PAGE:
Stromboli is the furthest east of the group and the highest and its brooding presence dominates the skyline as you sail around the islands. Quite simply it is a volcano sticking up out of the sea. And it's the quintessential volcano of your dreams - perfect shape, often ringed by cloud, a constant plume of smoke by day and a shower of fire by night. If there was a sign on top that said ?Here dwell Dragons? it would come as no surprise. There are three villages on the island, two of which on the north shore kind of merge together to form the largest town and harbour. The other, Ginostra, on the south west side can only be reached by boat or by a long hike. Stromboli is striking and unforgettable and has a definite charisma in the way that places with huge history and a violent present often do - Santorini is another such place. It's completely stark, a vivid mixture of browns and yellows studded with orange. The towns are white, cubed. The shoreline is a cruel ribbon that appears in pebbly black beach in some places and disappears into sheer cliffs in others. You can completely understand why it was so feared by ancient sailors who believed it was the home of the fire god. Odysseus passed this way on his journey home from Troy and the myths of those times talk of the place of the tumbling rocks where sailors were lured to their deaths and then stoned.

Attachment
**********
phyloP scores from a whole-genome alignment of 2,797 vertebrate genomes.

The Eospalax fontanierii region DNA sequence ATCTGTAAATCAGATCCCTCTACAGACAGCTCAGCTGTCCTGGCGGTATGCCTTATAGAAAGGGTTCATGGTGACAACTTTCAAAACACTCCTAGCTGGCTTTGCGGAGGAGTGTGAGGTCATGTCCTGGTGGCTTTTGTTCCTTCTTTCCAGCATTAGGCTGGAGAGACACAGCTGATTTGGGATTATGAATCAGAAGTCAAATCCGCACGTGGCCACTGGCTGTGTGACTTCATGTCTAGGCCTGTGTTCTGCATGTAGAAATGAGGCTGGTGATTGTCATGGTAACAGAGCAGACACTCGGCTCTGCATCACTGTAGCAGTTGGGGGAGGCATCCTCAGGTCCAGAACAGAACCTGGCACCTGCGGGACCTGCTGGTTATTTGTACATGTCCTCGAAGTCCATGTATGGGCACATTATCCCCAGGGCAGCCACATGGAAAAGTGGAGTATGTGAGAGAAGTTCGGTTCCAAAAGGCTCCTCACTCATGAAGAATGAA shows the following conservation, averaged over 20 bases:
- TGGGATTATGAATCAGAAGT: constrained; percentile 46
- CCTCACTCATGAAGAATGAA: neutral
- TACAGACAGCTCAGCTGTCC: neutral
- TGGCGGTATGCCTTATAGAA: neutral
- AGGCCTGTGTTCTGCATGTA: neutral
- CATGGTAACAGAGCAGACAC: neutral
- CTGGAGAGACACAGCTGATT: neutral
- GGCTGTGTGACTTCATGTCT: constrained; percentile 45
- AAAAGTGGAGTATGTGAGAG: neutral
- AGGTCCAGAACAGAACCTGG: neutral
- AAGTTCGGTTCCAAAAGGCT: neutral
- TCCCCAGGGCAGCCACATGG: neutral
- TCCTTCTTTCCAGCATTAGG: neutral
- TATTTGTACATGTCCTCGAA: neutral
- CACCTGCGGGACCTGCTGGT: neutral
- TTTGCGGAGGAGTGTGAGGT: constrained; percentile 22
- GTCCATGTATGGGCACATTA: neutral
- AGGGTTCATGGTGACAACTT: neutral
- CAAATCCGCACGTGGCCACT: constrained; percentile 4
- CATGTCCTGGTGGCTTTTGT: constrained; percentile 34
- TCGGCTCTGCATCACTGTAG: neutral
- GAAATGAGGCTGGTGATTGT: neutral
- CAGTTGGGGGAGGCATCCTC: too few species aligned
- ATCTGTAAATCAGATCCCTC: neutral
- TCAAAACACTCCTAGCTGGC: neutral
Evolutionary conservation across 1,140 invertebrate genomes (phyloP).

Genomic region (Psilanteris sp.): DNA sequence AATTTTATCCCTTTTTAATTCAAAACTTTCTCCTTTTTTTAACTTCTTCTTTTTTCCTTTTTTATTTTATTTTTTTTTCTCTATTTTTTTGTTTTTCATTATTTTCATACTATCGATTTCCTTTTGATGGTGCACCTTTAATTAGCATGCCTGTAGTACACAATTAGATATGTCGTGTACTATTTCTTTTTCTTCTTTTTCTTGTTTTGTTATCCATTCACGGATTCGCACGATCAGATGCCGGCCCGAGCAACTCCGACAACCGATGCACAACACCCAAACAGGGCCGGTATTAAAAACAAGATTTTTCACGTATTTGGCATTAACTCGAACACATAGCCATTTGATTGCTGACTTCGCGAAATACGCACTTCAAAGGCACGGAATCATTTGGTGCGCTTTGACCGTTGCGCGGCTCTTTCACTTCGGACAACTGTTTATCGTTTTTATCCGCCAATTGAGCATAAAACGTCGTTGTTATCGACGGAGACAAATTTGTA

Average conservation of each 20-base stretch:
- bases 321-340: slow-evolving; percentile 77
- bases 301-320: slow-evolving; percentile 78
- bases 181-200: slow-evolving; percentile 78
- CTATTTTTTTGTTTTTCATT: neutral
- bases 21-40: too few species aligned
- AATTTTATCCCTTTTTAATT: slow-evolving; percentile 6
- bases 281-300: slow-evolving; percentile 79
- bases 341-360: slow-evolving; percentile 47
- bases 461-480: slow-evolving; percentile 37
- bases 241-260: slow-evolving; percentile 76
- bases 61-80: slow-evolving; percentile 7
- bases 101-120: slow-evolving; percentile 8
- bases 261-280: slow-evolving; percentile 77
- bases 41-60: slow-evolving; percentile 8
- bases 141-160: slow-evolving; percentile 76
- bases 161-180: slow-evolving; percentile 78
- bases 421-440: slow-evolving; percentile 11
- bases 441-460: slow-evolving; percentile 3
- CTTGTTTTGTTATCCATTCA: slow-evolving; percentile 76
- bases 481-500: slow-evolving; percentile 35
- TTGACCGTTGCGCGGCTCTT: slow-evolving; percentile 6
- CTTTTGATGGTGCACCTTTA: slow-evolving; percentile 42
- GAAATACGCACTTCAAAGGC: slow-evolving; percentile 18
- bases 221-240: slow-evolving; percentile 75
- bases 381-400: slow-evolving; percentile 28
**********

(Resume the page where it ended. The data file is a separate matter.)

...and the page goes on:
There are many places to stay in the main port and lots of restaurants. We ate in one of the pizza restaurants perched high in the cliffside one night and for 4 euros I think I had the best pizza I have ever eaten. It was luscious. This is an island well used to tourists and you could enjoy a week here. The beach is good if you don't mind the black sand and pebbles. There is pumice all over the place. You can pick some up for a unique souvenir to take home to granny and her feet! You can undertake different excursions. If you feel fit enough you can hike - with a guide - up to the top of the volcano itself. This takes 3 - 4 hours (each way) and it is a steep and rocky scramble. If you go in the summer you must go early, come back late and take lots of water. Whenever you go, proper stout shoes are a must. In any case, you will come back at night, in the dark, lit by torches. One of the most amazing sights in the world is that of Stromboli erupting which it does roughly every 15 minutes. By night, it's like a firework display of showering sparks of molten rock. If you can't make the hike (we didn't!) you can view the show by boat. Boat trips leave the dock on a regular basis and for 15 euro roughly you get taken around the island and have an hour's view of the eruption. Well worth it.